The Newborn Intensive Care Unit (NICU) of The Royal bristles with technology; incubators, ventilators, drips, and special lights that give the hospital’s premature babies a fighting chance. But there’s something else the newborns are given which is just as important; the loving touch and voices of the nurses who care for them.

UK-trained nurse Chris Noble likes to sing to his tiny charges as he changes their nappies or readjusts their oxygen flow. He’ll talk to them about his life as he re-wraps them if they’ve wriggled out of their blanket. “They really calm down once they hear a familiar
voice, or feel a familiar touch,” says Chris. He became fascinated by what he calls these “little people” early in his career, and has worked in the Intensive Care for Newborns ever since.

“They have their own little personalities very early on,” Chris says. “They’ll sleep in a certain way, with a hand over their head, or try and pull a tube out.” Within days, many of them try to find their voices too.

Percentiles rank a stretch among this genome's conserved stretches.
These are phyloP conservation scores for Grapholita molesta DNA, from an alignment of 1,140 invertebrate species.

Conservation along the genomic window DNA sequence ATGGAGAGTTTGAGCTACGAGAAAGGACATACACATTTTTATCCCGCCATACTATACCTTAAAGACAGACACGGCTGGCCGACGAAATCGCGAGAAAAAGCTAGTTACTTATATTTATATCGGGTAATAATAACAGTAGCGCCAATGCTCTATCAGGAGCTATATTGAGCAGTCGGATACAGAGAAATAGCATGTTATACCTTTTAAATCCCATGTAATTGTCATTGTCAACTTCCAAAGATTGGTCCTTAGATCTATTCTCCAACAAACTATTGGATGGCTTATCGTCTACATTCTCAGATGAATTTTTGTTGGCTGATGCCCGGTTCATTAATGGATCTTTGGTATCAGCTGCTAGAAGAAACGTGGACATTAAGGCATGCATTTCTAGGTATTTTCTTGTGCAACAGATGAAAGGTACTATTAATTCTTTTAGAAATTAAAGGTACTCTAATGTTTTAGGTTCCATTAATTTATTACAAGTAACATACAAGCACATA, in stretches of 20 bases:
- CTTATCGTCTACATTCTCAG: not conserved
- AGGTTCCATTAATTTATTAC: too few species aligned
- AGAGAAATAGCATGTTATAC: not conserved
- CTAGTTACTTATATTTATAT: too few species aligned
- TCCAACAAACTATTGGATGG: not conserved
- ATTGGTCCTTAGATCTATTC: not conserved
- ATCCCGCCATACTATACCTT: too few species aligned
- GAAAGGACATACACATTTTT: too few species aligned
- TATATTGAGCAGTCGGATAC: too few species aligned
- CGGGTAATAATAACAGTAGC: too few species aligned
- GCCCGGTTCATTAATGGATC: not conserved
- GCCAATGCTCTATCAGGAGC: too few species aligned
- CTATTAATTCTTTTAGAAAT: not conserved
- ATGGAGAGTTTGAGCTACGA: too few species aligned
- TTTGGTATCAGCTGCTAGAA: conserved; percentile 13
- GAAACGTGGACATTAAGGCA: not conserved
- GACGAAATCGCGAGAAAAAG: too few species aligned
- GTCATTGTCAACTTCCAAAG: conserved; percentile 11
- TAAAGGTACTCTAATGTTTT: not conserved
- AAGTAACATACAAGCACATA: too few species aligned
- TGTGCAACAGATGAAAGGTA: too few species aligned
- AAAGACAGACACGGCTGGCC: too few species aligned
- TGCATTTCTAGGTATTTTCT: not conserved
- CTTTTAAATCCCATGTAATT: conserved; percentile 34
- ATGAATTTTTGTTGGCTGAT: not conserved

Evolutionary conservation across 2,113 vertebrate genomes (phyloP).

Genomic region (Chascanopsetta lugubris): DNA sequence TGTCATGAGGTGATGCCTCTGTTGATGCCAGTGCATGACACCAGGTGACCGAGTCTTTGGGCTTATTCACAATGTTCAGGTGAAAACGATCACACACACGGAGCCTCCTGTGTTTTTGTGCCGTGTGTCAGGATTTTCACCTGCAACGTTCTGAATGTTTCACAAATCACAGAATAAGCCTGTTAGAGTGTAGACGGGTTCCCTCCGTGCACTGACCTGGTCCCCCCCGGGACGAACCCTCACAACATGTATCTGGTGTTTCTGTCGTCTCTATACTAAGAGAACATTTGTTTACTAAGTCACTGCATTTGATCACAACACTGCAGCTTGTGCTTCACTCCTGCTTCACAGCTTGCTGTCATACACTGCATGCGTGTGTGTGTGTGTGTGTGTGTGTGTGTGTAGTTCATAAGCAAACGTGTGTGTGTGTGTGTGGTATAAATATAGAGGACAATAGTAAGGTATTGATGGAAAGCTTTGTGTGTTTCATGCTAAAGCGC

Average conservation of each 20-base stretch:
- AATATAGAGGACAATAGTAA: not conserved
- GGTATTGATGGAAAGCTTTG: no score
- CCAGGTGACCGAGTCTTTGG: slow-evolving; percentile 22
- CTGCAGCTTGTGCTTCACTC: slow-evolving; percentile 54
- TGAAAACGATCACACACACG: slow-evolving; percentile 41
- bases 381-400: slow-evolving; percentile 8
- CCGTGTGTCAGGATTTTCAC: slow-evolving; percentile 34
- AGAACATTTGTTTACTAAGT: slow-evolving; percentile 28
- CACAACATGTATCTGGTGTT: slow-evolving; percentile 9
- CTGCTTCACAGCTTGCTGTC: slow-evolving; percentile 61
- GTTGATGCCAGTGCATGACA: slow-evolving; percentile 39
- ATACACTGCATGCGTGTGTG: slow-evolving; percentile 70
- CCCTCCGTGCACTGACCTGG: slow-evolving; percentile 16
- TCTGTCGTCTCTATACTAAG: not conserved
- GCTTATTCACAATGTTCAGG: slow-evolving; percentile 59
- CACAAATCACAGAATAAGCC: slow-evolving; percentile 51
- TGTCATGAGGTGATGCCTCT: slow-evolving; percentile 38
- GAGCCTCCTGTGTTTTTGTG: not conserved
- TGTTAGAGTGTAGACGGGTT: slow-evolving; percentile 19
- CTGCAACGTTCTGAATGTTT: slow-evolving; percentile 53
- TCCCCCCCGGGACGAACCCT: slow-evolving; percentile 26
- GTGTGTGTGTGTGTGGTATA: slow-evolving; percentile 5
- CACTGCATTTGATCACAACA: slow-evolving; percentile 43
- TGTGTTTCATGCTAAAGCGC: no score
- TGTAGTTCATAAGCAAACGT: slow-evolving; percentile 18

“Sometimes it’s just a tiny squeak, but it’s incredible the way they try to express their personalities,” he says. The NICU nurses help to care for the babies. They feed them, bathe them, dress them, and give medications.

A highlight is taking photographs of the babies when they’re looking cute and their parents are out. It is a nice surprise when the parents return to find a new photo of their baby on the crib. They give them nicknames such as “King”, “The Bodyguard”, or “Old Man” and teach the parents how to wrap them, bathe them, and hold them for hours at a time on their chest - Kanga Care.

“Sometimes parents say they don’t know how to love their babies, because they’re out of reach in their humidicribs,” Chris says. “It’s very rewarding showing parents they can care for their baby very early on, and seeing them go home with confidence and a big smile on their faces.” For more information on the NICU or to donate,

Click here to make a donation to the Newborn Intensive Care Unit